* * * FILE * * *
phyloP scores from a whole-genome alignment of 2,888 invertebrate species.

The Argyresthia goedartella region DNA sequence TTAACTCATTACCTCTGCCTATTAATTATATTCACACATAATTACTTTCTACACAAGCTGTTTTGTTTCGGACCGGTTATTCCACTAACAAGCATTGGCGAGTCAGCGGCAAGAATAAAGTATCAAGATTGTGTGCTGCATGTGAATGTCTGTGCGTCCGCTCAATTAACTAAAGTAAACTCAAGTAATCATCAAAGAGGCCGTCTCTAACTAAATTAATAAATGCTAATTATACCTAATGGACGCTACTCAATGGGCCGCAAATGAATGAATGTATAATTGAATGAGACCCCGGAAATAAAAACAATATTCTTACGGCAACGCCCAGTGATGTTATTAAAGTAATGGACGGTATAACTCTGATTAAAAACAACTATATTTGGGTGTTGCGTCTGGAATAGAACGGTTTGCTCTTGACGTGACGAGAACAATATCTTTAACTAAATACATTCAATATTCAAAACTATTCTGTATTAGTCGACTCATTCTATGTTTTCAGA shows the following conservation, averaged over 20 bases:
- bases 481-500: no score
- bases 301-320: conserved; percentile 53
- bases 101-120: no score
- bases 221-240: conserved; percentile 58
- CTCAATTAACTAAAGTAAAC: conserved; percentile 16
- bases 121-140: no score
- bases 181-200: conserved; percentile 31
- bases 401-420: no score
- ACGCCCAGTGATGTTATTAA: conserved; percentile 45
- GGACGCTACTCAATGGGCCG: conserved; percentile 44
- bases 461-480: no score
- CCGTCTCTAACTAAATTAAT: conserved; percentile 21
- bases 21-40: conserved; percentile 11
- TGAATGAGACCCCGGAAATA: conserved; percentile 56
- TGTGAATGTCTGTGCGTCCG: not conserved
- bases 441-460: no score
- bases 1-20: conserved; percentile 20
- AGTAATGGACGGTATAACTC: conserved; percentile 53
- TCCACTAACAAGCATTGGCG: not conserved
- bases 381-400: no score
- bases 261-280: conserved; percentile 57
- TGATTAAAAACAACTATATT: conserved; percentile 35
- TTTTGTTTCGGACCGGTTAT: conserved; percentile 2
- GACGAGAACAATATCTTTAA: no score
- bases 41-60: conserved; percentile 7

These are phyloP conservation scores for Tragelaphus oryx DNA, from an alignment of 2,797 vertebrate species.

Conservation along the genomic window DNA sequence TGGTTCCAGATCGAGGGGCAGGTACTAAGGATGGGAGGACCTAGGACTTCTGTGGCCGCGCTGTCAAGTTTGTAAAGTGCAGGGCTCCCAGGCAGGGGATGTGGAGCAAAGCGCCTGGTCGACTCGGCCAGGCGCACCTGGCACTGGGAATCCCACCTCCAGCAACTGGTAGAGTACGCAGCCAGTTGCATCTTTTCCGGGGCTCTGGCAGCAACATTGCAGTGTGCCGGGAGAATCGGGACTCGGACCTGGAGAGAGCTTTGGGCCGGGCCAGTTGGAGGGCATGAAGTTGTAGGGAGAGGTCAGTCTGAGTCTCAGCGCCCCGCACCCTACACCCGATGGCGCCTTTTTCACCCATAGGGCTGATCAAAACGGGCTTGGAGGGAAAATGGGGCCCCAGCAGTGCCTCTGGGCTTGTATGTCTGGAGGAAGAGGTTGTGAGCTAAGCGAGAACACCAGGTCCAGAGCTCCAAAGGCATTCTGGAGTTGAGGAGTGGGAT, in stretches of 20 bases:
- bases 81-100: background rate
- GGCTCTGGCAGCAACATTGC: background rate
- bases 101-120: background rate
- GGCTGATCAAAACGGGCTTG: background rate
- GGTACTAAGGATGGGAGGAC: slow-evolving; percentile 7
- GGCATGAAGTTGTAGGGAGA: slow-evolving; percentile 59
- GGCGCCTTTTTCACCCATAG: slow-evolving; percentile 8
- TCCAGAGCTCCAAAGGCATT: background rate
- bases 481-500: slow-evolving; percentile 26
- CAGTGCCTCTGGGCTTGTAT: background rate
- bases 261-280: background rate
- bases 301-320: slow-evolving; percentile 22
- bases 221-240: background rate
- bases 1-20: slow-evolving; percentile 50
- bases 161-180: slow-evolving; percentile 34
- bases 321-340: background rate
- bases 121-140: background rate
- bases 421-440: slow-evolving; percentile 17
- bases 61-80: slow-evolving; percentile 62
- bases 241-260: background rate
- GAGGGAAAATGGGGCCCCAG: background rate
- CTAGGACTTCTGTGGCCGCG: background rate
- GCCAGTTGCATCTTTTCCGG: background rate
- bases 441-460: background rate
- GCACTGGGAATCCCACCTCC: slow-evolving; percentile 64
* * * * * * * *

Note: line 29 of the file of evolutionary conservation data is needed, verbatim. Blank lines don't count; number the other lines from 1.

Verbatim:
Conservation along the genomic window DNA sequence TGGTTCCAGATCGAGGGGCAGGTACTAAGGATGGGAGGACCTAGGACTTCTGTGGCCGCGCTGTCAAGTTTGTAAAGTGCAGGGCTCCCAGGCAGGGGATGTGGAGCAAAGCGCCTGGTCGACTCGGCCAGGCGCACCTGGCACTGGGAATCCCACCTCCAGCAACTGGTAGAGTACGCAGCCAGTTGCATCTTTTCCGGGGCTCTGGCAGCAACATTGCAGTGTGCCGGGAGAATCGGGACTCGGACCTGGAGAGAGCTTTGGGCCGGGCCAGTTGGAGGGCATGAAGTTGTAGGGAGAGGTCAGTCTGAGTCTCAGCGCCCCGCACCCTACACCCGATGGCGCCTTTTTCACCCATAGGGCTGATCAAAACGGGCTTGGAGGGAAAATGGGGCCCCAGCAGTGCCTCTGGGCTTGTATGTCTGGAGGAAGAGGTTGTGAGCTAAGCGAGAACACCAGGTCCAGAGCTCCAAAGGCATTCTGGAGTTGAGGAGTGGGAT, in stretches of 20 bases: